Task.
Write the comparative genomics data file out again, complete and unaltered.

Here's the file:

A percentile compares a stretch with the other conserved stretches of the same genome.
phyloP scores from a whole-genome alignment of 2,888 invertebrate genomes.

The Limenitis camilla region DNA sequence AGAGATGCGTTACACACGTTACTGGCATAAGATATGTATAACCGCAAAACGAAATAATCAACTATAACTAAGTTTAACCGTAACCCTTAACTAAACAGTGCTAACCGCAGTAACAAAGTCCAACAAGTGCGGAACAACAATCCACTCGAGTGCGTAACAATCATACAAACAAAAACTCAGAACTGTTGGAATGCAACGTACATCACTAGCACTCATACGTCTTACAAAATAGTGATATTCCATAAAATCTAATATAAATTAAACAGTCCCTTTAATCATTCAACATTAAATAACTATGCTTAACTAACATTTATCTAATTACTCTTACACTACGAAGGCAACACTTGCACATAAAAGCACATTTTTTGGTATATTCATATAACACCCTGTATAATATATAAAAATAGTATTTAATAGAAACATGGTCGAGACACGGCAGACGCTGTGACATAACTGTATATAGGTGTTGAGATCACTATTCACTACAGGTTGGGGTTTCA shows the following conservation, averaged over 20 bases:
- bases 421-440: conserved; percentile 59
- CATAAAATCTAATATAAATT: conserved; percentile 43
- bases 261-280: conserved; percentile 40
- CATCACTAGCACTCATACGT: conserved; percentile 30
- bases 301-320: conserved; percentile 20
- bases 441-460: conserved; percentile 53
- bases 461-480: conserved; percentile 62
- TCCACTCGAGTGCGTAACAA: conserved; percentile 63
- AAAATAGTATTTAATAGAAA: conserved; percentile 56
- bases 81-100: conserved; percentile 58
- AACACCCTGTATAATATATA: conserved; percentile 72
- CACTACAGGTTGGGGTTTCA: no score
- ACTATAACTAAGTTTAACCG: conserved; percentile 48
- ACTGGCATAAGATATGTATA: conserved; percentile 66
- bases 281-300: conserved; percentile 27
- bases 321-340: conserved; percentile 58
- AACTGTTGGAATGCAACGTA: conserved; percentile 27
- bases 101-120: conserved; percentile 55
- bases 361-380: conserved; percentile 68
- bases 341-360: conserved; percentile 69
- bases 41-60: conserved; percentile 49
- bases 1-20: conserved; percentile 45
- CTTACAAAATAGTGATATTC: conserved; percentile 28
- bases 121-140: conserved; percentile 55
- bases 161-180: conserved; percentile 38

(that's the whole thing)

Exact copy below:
A percentile compares a stretch with the other conserved stretches of the same genome.
phyloP scores from a whole-genome alignment of 2,888 invertebrate genomes.

The Limenitis camilla region DNA sequence AGAGATGCGTTACACACGTTACTGGCATAAGATATGTATAACCGCAAAACGAAATAATCAACTATAACTAAGTTTAACCGTAACCCTTAACTAAACAGTGCTAACCGCAGTAACAAAGTCCAACAAGTGCGGAACAACAATCCACTCGAGTGCGTAACAATCATACAAACAAAAACTCAGAACTGTTGGAATGCAACGTACATCACTAGCACTCATACGTCTTACAAAATAGTGATATTCCATAAAATCTAATATAAATTAAACAGTCCCTTTAATCATTCAACATTAAATAACTATGCTTAACTAACATTTATCTAATTACTCTTACACTACGAAGGCAACACTTGCACATAAAAGCACATTTTTTGGTATATTCATATAACACCCTGTATAATATATAAAAATAGTATTTAATAGAAACATGGTCGAGACACGGCAGACGCTGTGACATAACTGTATATAGGTGTTGAGATCACTATTCACTACAGGTTGGGGTTTCA shows the following conservation, averaged over 20 bases:
- bases 421-440: conserved; percentile 59
- CATAAAATCTAATATAAATT: conserved; percentile 43
- bases 261-280: conserved; percentile 40
- CATCACTAGCACTCATACGT: conserved; percentile 30
- bases 301-320: conserved; percentile 20
- bases 441-460: conserved; percentile 53
- bases 461-480: conserved; percentile 62
- TCCACTCGAGTGCGTAACAA: conserved; percentile 63
- AAAATAGTATTTAATAGAAA: conserved; percentile 56
- bases 81-100: conserved; percentile 58
- AACACCCTGTATAATATATA: conserved; percentile 72
- CACTACAGGTTGGGGTTTCA: no score
- ACTATAACTAAGTTTAACCG: conserved; percentile 48
- ACTGGCATAAGATATGTATA: conserved; percentile 66
- bases 281-300: conserved; percentile 27
- bases 321-340: conserved; percentile 58
- AACTGTTGGAATGCAACGTA: conserved; percentile 27
- bases 101-120: conserved; percentile 55
- bases 361-380: conserved; percentile 68
- bases 341-360: conserved; percentile 69
- bases 41-60: conserved; percentile 49
- bases 1-20: conserved; percentile 45
- CTTACAAAATAGTGATATTC: conserved; percentile 28
- bases 121-140: conserved; percentile 55
- bases 161-180: conserved; percentile 38